Earlier this month, synth sound design extraordinaire Ian Boddy kicked off the new Analogue Workshop series of sample packs under his Waveforms label with the release of Distortion & Feedback. This pack is crammed with 300 samples covering everything from earth shattering drones, twisted pads, piercing modulations, weird transmissions and more.
We caught up with Ian to find out more about the new series, which pieces of his enviable collection of hardware he used, and how this new library fits in to different musical projects…
Hi Ian, first up, what prompted you to create the new Analogue Workshop series?
Well first and foremost it had been a while since my last sample library Beatalogue which was released in early 2010. I had been busy with other sound design work such as my Analogica sound pack for Camel Audio’s Alchemy and some work on Rob Papen’s Punch but I thought it was about time I created a new library of my own.
Secondly there’s so many new products coming out that I wanted time to think and create something that had it’s own personality and hopefully a unique approach to sound design. I had been steadily increasing my modular analogue system with the purchase of some lovely Serge panels which allowed me to work with feedback loops far easier than with my other equipment. These modular synths use banana plugs for patching which make it easy to stack multiple cables from one source to another or to loop back around to create really crazy feedback patches. I worked on ways of harnessing this “out of control” sound into useable samples that could be incorporated into a sample library.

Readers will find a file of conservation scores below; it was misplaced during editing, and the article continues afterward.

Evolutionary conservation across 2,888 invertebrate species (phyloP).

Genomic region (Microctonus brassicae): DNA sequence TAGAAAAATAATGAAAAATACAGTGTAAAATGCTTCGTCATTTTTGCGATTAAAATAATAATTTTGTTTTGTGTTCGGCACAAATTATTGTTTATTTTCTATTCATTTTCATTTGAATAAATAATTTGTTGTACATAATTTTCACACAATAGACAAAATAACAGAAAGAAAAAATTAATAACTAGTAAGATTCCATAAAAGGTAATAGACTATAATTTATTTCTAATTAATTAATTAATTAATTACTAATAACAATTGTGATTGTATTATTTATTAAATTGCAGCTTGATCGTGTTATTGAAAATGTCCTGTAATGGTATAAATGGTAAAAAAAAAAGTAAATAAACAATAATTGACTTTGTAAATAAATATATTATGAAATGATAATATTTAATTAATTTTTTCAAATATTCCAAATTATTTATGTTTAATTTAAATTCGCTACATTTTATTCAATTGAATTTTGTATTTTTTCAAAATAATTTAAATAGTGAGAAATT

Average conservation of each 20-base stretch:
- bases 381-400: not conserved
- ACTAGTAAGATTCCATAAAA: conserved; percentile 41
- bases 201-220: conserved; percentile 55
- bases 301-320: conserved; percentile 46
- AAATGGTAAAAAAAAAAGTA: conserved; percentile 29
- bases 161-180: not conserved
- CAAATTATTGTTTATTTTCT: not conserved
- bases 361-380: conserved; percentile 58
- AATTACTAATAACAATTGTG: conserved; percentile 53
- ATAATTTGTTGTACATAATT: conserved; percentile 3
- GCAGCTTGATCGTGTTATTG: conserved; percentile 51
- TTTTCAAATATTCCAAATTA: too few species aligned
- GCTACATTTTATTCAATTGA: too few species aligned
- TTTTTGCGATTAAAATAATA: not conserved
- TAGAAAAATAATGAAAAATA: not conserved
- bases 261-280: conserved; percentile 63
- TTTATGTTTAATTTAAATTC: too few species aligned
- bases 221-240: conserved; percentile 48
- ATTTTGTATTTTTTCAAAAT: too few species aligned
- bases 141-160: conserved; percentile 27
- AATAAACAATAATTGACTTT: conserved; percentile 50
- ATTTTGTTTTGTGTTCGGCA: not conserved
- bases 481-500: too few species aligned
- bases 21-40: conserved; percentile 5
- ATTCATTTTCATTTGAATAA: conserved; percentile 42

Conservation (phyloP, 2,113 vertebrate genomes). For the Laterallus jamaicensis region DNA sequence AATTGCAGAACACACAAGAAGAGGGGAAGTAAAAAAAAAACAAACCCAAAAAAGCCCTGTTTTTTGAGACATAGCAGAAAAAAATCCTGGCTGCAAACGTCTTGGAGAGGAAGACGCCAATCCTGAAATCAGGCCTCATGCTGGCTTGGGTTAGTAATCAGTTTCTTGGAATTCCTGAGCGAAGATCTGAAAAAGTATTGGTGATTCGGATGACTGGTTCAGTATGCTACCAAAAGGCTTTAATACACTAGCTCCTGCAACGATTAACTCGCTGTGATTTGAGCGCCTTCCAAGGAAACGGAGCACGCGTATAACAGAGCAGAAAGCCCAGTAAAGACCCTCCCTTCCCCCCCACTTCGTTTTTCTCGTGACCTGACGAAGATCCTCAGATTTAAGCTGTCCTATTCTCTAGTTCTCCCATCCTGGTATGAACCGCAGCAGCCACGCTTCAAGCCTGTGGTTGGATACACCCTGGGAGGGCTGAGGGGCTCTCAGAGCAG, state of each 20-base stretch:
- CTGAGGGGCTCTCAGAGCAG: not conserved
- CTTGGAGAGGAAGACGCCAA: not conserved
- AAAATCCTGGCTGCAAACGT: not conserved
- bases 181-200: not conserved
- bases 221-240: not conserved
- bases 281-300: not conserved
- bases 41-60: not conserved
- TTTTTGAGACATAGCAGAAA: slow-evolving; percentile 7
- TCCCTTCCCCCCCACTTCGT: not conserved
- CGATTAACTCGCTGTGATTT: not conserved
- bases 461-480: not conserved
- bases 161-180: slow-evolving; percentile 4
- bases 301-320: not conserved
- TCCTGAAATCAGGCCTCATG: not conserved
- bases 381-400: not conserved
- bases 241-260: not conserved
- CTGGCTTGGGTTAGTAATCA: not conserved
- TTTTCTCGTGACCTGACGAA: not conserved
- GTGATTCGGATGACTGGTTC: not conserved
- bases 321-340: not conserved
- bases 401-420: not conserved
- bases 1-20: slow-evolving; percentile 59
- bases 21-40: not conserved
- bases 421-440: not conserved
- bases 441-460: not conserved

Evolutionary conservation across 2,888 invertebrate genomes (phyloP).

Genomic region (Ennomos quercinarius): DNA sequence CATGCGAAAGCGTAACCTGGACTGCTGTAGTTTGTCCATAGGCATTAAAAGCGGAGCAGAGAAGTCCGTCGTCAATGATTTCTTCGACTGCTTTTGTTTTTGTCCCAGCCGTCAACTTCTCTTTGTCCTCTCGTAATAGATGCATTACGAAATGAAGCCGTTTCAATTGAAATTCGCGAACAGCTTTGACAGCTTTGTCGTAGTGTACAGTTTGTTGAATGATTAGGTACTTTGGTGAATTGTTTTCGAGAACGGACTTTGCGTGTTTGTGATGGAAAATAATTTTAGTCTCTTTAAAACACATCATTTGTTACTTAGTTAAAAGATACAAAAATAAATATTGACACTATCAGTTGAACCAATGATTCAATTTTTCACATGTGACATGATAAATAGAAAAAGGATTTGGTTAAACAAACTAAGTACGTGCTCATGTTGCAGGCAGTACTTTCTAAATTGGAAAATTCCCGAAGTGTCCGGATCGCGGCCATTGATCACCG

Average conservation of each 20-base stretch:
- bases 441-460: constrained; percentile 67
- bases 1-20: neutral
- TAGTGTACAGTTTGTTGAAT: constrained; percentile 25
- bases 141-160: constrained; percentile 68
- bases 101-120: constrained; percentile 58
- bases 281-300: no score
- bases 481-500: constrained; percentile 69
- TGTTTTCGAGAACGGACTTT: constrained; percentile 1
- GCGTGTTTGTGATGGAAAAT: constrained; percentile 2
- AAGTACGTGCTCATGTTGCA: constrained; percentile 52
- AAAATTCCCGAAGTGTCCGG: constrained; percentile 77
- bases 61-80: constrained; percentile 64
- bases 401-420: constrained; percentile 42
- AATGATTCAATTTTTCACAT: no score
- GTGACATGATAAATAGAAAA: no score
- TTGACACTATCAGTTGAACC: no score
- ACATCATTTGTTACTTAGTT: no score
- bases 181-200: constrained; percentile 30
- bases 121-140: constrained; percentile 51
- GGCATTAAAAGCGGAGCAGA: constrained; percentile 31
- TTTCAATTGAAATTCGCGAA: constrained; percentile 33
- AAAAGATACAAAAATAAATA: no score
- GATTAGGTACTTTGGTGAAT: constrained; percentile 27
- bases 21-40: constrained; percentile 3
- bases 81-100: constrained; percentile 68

Once I started focusing on this particular aspect of analogue synthesis I realised that this could be turned into a series of releases with each one concentrating on a certain aspect of the sound palette available from a modular system.
The first volume features samples created using some form of distortion, feedback and general ill treatment, what types of musical projects do you see these sounds fitting into best?